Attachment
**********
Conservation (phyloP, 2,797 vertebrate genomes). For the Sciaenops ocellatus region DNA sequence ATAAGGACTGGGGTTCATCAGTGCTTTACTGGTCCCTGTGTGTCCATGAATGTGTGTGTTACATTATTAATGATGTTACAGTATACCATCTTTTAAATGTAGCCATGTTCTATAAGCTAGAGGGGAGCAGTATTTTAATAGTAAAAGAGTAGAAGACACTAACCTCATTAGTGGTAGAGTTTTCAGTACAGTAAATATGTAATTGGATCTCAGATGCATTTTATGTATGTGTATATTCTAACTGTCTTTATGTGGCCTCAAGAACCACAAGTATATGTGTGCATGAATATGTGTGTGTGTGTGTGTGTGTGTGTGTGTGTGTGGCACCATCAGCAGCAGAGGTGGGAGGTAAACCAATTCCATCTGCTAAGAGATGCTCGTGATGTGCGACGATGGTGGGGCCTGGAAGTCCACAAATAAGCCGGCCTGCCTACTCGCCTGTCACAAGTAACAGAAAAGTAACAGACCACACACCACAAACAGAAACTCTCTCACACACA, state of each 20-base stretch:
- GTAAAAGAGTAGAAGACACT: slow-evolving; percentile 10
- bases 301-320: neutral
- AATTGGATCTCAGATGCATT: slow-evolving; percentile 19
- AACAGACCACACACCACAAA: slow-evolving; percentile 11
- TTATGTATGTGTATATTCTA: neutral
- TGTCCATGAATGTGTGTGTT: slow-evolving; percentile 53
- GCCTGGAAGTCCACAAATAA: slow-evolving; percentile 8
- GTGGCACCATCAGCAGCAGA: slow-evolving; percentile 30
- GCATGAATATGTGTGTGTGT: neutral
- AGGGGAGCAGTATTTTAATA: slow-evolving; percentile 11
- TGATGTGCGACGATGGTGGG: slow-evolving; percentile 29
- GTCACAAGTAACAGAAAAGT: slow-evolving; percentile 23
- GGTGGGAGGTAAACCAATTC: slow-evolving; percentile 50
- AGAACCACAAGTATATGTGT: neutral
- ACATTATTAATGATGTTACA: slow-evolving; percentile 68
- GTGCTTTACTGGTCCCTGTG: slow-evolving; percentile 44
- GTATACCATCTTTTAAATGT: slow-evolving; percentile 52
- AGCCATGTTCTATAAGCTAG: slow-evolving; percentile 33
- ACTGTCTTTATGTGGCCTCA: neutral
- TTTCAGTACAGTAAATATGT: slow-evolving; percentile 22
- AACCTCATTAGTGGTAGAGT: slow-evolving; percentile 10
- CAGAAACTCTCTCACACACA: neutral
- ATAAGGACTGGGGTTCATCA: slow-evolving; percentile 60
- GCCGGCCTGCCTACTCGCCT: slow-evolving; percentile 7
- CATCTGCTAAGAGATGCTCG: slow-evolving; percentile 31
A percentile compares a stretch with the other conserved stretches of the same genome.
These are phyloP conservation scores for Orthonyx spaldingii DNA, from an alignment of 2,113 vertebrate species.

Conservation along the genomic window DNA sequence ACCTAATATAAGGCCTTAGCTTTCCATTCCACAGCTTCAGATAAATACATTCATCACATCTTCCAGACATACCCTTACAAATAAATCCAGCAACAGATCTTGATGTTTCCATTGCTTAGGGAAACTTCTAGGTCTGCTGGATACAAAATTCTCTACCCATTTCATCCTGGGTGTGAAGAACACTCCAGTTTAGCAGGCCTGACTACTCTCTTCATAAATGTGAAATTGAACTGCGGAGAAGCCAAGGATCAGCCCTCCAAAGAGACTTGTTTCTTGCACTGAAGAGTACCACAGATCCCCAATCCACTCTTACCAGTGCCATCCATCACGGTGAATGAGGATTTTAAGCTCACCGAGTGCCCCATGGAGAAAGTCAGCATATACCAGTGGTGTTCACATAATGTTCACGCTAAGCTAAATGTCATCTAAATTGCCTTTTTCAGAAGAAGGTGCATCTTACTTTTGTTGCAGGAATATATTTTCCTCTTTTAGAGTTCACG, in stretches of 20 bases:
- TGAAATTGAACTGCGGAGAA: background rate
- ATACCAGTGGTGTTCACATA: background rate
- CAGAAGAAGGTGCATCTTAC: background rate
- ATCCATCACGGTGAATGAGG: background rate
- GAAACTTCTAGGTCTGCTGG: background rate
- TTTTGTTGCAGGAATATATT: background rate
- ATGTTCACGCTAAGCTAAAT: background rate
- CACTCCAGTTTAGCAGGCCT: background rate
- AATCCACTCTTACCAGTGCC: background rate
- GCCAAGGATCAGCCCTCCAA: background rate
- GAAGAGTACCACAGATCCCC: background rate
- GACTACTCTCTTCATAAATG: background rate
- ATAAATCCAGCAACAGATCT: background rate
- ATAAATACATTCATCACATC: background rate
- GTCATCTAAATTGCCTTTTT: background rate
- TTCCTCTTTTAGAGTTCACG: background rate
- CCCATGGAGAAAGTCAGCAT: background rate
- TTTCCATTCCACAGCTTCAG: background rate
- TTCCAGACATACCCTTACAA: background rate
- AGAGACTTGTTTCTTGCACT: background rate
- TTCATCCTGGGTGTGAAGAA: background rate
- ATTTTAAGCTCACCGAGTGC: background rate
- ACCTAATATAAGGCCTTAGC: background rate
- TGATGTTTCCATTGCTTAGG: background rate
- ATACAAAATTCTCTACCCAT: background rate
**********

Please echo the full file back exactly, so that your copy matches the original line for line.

Conservation (phyloP, 2,797 vertebrate genomes). For the Sciaenops ocellatus region DNA sequence ATAAGGACTGGGGTTCATCAGTGCTTTACTGGTCCCTGTGTGTCCATGAATGTGTGTGTTACATTATTAATGATGTTACAGTATACCATCTTTTAAATGTAGCCATGTTCTATAAGCTAGAGGGGAGCAGTATTTTAATAGTAAAAGAGTAGAAGACACTAACCTCATTAGTGGTAGAGTTTTCAGTACAGTAAATATGTAATTGGATCTCAGATGCATTTTATGTATGTGTATATTCTAACTGTCTTTATGTGGCCTCAAGAACCACAAGTATATGTGTGCATGAATATGTGTGTGTGTGTGTGTGTGTGTGTGTGTGTGTGGCACCATCAGCAGCAGAGGTGGGAGGTAAACCAATTCCATCTGCTAAGAGATGCTCGTGATGTGCGACGATGGTGGGGCCTGGAAGTCCACAAATAAGCCGGCCTGCCTACTCGCCTGTCACAAGTAACAGAAAAGTAACAGACCACACACCACAAACAGAAACTCTCTCACACACA, state of each 20-base stretch:
- GTAAAAGAGTAGAAGACACT: slow-evolving; percentile 10
- bases 301-320: neutral
- AATTGGATCTCAGATGCATT: slow-evolving; percentile 19
- AACAGACCACACACCACAAA: slow-evolving; percentile 11
- TTATGTATGTGTATATTCTA: neutral
- TGTCCATGAATGTGTGTGTT: slow-evolving; percentile 53
- GCCTGGAAGTCCACAAATAA: slow-evolving; percentile 8
- GTGGCACCATCAGCAGCAGA: slow-evolving; percentile 30
- GCATGAATATGTGTGTGTGT: neutral
- AGGGGAGCAGTATTTTAATA: slow-evolving; percentile 11
- TGATGTGCGACGATGGTGGG: slow-evolving; percentile 29
- GTCACAAGTAACAGAAAAGT: slow-evolving; percentile 23
- GGTGGGAGGTAAACCAATTC: slow-evolving; percentile 50
- AGAACCACAAGTATATGTGT: neutral
- ACATTATTAATGATGTTACA: slow-evolving; percentile 68
- GTGCTTTACTGGTCCCTGTG: slow-evolving; percentile 44
- GTATACCATCTTTTAAATGT: slow-evolving; percentile 52
- AGCCATGTTCTATAAGCTAG: slow-evolving; percentile 33
- ACTGTCTTTATGTGGCCTCA: neutral
- TTTCAGTACAGTAAATATGT: slow-evolving; percentile 22
- AACCTCATTAGTGGTAGAGT: slow-evolving; percentile 10
- CAGAAACTCTCTCACACACA: neutral
- ATAAGGACTGGGGTTCATCA: slow-evolving; percentile 60
- GCCGGCCTGCCTACTCGCCT: slow-evolving; percentile 7
- CATCTGCTAAGAGATGCTCG: slow-evolving; percentile 31
A percentile compares a stretch with the other conserved stretches of the same genome.
These are phyloP conservation scores for Orthonyx spaldingii DNA, from an alignment of 2,113 vertebrate species.

Conservation along the genomic window DNA sequence ACCTAATATAAGGCCTTAGCTTTCCATTCCACAGCTTCAGATAAATACATTCATCACATCTTCCAGACATACCCTTACAAATAAATCCAGCAACAGATCTTGATGTTTCCATTGCTTAGGGAAACTTCTAGGTCTGCTGGATACAAAATTCTCTACCCATTTCATCCTGGGTGTGAAGAACACTCCAGTTTAGCAGGCCTGACTACTCTCTTCATAAATGTGAAATTGAACTGCGGAGAAGCCAAGGATCAGCCCTCCAAAGAGACTTGTTTCTTGCACTGAAGAGTACCACAGATCCCCAATCCACTCTTACCAGTGCCATCCATCACGGTGAATGAGGATTTTAAGCTCACCGAGTGCCCCATGGAGAAAGTCAGCATATACCAGTGGTGTTCACATAATGTTCACGCTAAGCTAAATGTCATCTAAATTGCCTTTTTCAGAAGAAGGTGCATCTTACTTTTGTTGCAGGAATATATTTTCCTCTTTTAGAGTTCACG, in stretches of 20 bases:
- TGAAATTGAACTGCGGAGAA: background rate
- ATACCAGTGGTGTTCACATA: background rate
- CAGAAGAAGGTGCATCTTAC: background rate
- ATCCATCACGGTGAATGAGG: background rate
- GAAACTTCTAGGTCTGCTGG: background rate
- TTTTGTTGCAGGAATATATT: background rate
- ATGTTCACGCTAAGCTAAAT: background rate
- CACTCCAGTTTAGCAGGCCT: background rate
- AATCCACTCTTACCAGTGCC: background rate
- GCCAAGGATCAGCCCTCCAA: background rate
- GAAGAGTACCACAGATCCCC: background rate
- GACTACTCTCTTCATAAATG: background rate
- ATAAATCCAGCAACAGATCT: background rate
- ATAAATACATTCATCACATC: background rate
- GTCATCTAAATTGCCTTTTT: background rate
- TTCCTCTTTTAGAGTTCACG: background rate
- CCCATGGAGAAAGTCAGCAT: background rate
- TTTCCATTCCACAGCTTCAG: background rate
- TTCCAGACATACCCTTACAA: background rate
- AGAGACTTGTTTCTTGCACT: background rate
- TTCATCCTGGGTGTGAAGAA: background rate
- ATTTTAAGCTCACCGAGTGC: background rate
- ACCTAATATAAGGCCTTAGC: background rate
- TGATGTTTCCATTGCTTAGG: background rate
- ATACAAAATTCTCTACCCAT: background rate